. Regurgitated Alpha Bits: Riddle Me This

Friday, February 4, 2011

Riddle Me This

Why is it that when a grade level has success with students by addressing student needs in a different way than the rest of the herd at school, they are ostracized and ridiculed for being different? Are we educators no better than the mean girls on the playground? Can we not put our petty fears aside and simply recognize the students' success?

 Which is why we're all here, right?

If teachers are genuinely doing all they can to meet their students' needs, no one will question if they're doing it in the same manner as another group of teachers or not. IF they are doing all they can, that is.

Could it be that only those who realize deep down inside that they are indeed NOT doing all they can, feel the need to lash out?  Are they afraid of the unknown or afraid they might be asked to change and it might be uncomfortable?

Or is it just easier to do what they've always done?

Gone are the days when we can simply blame a student's lack of success on his or her economic situation, language ability, parental involvement, or willingness to learn.

Whether we agree with it or not, we have to teach them all and we are responsible for the outcomes.

Also, gone are the days when you can always do what you always did. How we approach teaching has to be as varied as the students in our classrooms. What works for one student or group, may not work for another and we don't get to blame the students for that.

(We can satirize them anonymously on a blog while writing under a pseudonym, but we can't blame them.)

Now I understand that middle school and high school are different animals, and students have a greater say in their success or failure, but I am an elementary school teacher so that is the beast I understand best.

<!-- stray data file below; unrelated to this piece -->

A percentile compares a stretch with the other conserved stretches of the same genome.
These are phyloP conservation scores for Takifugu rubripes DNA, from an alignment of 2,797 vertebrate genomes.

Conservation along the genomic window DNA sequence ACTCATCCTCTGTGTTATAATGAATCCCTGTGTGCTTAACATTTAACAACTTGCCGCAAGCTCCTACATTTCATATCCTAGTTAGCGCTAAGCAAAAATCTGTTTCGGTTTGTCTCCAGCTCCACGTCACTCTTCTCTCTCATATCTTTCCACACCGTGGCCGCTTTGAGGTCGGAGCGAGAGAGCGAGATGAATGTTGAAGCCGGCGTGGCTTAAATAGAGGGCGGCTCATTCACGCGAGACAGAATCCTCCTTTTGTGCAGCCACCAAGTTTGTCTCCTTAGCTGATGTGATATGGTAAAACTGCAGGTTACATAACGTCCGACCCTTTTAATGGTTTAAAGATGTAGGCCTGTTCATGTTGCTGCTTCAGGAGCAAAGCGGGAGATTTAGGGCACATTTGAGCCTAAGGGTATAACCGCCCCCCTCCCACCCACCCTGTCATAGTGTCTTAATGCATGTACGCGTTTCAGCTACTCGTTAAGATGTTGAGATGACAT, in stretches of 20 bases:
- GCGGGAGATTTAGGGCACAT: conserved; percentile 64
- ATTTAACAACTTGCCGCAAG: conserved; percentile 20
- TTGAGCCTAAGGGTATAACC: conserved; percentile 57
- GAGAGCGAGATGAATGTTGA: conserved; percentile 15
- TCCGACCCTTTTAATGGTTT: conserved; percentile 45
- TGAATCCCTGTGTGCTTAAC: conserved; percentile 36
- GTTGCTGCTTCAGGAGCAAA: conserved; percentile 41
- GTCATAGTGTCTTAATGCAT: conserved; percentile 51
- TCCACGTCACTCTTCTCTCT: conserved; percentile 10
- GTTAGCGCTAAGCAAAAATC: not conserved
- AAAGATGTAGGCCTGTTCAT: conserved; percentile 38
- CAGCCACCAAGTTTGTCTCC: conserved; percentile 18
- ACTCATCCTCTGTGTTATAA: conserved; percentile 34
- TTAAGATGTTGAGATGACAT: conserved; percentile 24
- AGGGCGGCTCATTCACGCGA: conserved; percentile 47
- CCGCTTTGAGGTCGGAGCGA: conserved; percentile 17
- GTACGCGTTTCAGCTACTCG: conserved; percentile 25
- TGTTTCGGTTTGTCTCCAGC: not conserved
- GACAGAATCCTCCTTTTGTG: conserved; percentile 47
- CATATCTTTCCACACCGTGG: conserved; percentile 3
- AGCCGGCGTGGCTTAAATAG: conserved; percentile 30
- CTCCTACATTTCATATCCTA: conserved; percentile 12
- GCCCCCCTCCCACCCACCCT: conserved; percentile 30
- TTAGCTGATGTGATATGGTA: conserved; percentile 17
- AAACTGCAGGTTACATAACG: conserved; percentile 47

And what I know, without a shadow of a doubt, is that kids will walk through fire for a teacher that they believe truly cares about them.

If they know that they are not a number to you, not a statistic, not a success or a failure to you, not a pie graph or data to be analyzed they will work hard for you.

If you tell every one of them that there is NOTHING they can do that will make you not care about them, they will work hard for you.

If you tell them that they are so important to you that you want to know their families and regularly invite them to informal events where you just chat and get to know them personally, they will work hard for you.

And parents will know you on a deeper level, which naturally endears you to them.

If you repeatedly tell students that you don't care what score they get on their tests, but only that they try their best, they will work hard for you.

And their scores will go up.

If you tell them that learning to be a better person is more important than being a better student, and you try your best everyday to model the level of respect you want them to show others, they will work hard for you.

And their scores will go up even higher.

And you will risk being hated by your colleagues for not focusing on the same things they focus on, yet having more academic success than they are.

And those colleagues...

can suck it!

3 comments:

Jennifer K said...

You are exactly right! This very thing has been happening at my school this year. Some people just don't think they need to change. What's always been done doesn't work. "Insanity: doing the same thing over and over again and expecting different results."
Albert Einstein

kate said...

Well stated!

Midnight Cookies said...

Rock on Teacher!